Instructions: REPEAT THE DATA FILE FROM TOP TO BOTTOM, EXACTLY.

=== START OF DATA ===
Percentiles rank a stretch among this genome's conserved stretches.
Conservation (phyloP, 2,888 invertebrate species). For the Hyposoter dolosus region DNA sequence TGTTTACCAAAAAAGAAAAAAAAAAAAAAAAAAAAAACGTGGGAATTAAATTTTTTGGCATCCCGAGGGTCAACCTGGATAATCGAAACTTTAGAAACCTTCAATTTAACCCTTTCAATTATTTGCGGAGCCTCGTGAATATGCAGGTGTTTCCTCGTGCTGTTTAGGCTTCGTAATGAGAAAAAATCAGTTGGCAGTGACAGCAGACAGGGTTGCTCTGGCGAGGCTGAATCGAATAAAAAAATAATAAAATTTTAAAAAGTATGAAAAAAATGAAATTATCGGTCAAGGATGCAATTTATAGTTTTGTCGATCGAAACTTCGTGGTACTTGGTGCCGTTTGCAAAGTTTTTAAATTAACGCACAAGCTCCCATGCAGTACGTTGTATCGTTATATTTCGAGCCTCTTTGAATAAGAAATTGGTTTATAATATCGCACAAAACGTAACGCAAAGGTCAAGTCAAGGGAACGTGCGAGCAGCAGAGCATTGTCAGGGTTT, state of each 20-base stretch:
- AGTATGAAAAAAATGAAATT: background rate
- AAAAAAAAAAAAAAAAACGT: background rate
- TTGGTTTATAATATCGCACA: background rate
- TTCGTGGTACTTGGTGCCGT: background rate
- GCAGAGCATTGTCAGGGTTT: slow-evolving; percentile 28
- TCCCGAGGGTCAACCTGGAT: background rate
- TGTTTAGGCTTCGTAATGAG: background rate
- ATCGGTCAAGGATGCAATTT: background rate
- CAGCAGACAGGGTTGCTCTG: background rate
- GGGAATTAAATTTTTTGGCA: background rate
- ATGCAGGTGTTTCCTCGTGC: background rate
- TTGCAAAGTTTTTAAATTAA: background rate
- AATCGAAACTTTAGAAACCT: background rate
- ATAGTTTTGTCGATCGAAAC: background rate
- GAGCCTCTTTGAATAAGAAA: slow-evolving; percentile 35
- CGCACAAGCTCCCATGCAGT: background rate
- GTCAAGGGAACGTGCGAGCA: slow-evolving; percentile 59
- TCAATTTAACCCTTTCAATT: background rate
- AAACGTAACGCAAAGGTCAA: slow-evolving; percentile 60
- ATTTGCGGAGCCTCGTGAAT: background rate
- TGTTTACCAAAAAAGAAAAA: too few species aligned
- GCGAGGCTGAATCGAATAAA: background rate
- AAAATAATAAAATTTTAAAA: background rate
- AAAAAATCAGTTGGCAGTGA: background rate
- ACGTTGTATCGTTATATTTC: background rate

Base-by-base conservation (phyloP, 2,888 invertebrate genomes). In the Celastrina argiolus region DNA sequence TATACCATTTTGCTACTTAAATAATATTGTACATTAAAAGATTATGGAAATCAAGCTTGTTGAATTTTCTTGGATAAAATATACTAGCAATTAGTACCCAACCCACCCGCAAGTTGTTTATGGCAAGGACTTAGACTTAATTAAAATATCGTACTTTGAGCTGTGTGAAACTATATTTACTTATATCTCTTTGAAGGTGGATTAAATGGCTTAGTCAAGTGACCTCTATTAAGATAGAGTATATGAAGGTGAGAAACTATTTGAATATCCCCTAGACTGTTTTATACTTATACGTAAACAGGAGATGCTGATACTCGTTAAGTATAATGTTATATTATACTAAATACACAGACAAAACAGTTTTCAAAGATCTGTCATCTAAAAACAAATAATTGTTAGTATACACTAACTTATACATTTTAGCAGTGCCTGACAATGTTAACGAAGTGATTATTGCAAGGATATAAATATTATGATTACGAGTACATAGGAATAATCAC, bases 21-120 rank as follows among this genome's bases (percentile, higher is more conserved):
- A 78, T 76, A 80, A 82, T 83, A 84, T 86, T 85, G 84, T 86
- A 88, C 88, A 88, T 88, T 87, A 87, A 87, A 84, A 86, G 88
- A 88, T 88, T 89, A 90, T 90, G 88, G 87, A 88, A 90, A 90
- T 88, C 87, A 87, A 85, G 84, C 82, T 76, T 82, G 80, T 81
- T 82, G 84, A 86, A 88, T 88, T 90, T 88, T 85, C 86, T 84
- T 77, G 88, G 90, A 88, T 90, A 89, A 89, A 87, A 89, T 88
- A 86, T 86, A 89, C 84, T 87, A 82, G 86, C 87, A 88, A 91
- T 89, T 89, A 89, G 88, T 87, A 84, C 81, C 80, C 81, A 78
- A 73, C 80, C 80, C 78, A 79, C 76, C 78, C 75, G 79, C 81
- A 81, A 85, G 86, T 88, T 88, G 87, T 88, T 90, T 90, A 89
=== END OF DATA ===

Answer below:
Percentiles rank a stretch among this genome's conserved stretches.
Conservation (phyloP, 2,888 invertebrate species). For the Hyposoter dolosus region DNA sequence TGTTTACCAAAAAAGAAAAAAAAAAAAAAAAAAAAAACGTGGGAATTAAATTTTTTGGCATCCCGAGGGTCAACCTGGATAATCGAAACTTTAGAAACCTTCAATTTAACCCTTTCAATTATTTGCGGAGCCTCGTGAATATGCAGGTGTTTCCTCGTGCTGTTTAGGCTTCGTAATGAGAAAAAATCAGTTGGCAGTGACAGCAGACAGGGTTGCTCTGGCGAGGCTGAATCGAATAAAAAAATAATAAAATTTTAAAAAGTATGAAAAAAATGAAATTATCGGTCAAGGATGCAATTTATAGTTTTGTCGATCGAAACTTCGTGGTACTTGGTGCCGTTTGCAAAGTTTTTAAATTAACGCACAAGCTCCCATGCAGTACGTTGTATCGTTATATTTCGAGCCTCTTTGAATAAGAAATTGGTTTATAATATCGCACAAAACGTAACGCAAAGGTCAAGTCAAGGGAACGTGCGAGCAGCAGAGCATTGTCAGGGTTT, state of each 20-base stretch:
- AGTATGAAAAAAATGAAATT: background rate
- AAAAAAAAAAAAAAAAACGT: background rate
- TTGGTTTATAATATCGCACA: background rate
- TTCGTGGTACTTGGTGCCGT: background rate
- GCAGAGCATTGTCAGGGTTT: slow-evolving; percentile 28
- TCCCGAGGGTCAACCTGGAT: background rate
- TGTTTAGGCTTCGTAATGAG: background rate
- ATCGGTCAAGGATGCAATTT: background rate
- CAGCAGACAGGGTTGCTCTG: background rate
- GGGAATTAAATTTTTTGGCA: background rate
- ATGCAGGTGTTTCCTCGTGC: background rate
- TTGCAAAGTTTTTAAATTAA: background rate
- AATCGAAACTTTAGAAACCT: background rate
- ATAGTTTTGTCGATCGAAAC: background rate
- GAGCCTCTTTGAATAAGAAA: slow-evolving; percentile 35
- CGCACAAGCTCCCATGCAGT: background rate
- GTCAAGGGAACGTGCGAGCA: slow-evolving; percentile 59
- TCAATTTAACCCTTTCAATT: background rate
- AAACGTAACGCAAAGGTCAA: slow-evolving; percentile 60
- ATTTGCGGAGCCTCGTGAAT: background rate
- TGTTTACCAAAAAAGAAAAA: too few species aligned
- GCGAGGCTGAATCGAATAAA: background rate
- AAAATAATAAAATTTTAAAA: background rate
- AAAAAATCAGTTGGCAGTGA: background rate
- ACGTTGTATCGTTATATTTC: background rate

Base-by-base conservation (phyloP, 2,888 invertebrate genomes). In the Celastrina argiolus region DNA sequence TATACCATTTTGCTACTTAAATAATATTGTACATTAAAAGATTATGGAAATCAAGCTTGTTGAATTTTCTTGGATAAAATATACTAGCAATTAGTACCCAACCCACCCGCAAGTTGTTTATGGCAAGGACTTAGACTTAATTAAAATATCGTACTTTGAGCTGTGTGAAACTATATTTACTTATATCTCTTTGAAGGTGGATTAAATGGCTTAGTCAAGTGACCTCTATTAAGATAGAGTATATGAAGGTGAGAAACTATTTGAATATCCCCTAGACTGTTTTATACTTATACGTAAACAGGAGATGCTGATACTCGTTAAGTATAATGTTATATTATACTAAATACACAGACAAAACAGTTTTCAAAGATCTGTCATCTAAAAACAAATAATTGTTAGTATACACTAACTTATACATTTTAGCAGTGCCTGACAATGTTAACGAAGTGATTATTGCAAGGATATAAATATTATGATTACGAGTACATAGGAATAATCAC, bases 21-120 rank as follows among this genome's bases (percentile, higher is more conserved):
- A 78, T 76, A 80, A 82, T 83, A 84, T 86, T 85, G 84, T 86
- A 88, C 88, A 88, T 88, T 87, A 87, A 87, A 84, A 86, G 88
- A 88, T 88, T 89, A 90, T 90, G 88, G 87, A 88, A 90, A 90
- T 88, C 87, A 87, A 85, G 84, C 82, T 76, T 82, G 80, T 81
- T 82, G 84, A 86, A 88, T 88, T 90, T 88, T 85, C 86, T 84
- T 77, G 88, G 90, A 88, T 90, A 89, A 89, A 87, A 89, T 88
- A 86, T 86, A 89, C 84, T 87, A 82, G 86, C 87, A 88, A 91
- T 89, T 89, A 89, G 88, T 87, A 84, C 81, C 80, C 81, A 78
- A 73, C 80, C 80, C 78, A 79, C 76, C 78, C 75, G 79, C 81
- A 81, A 85, G 86, T 88, T 88, G 87, T 88, T 90, T 90, A 89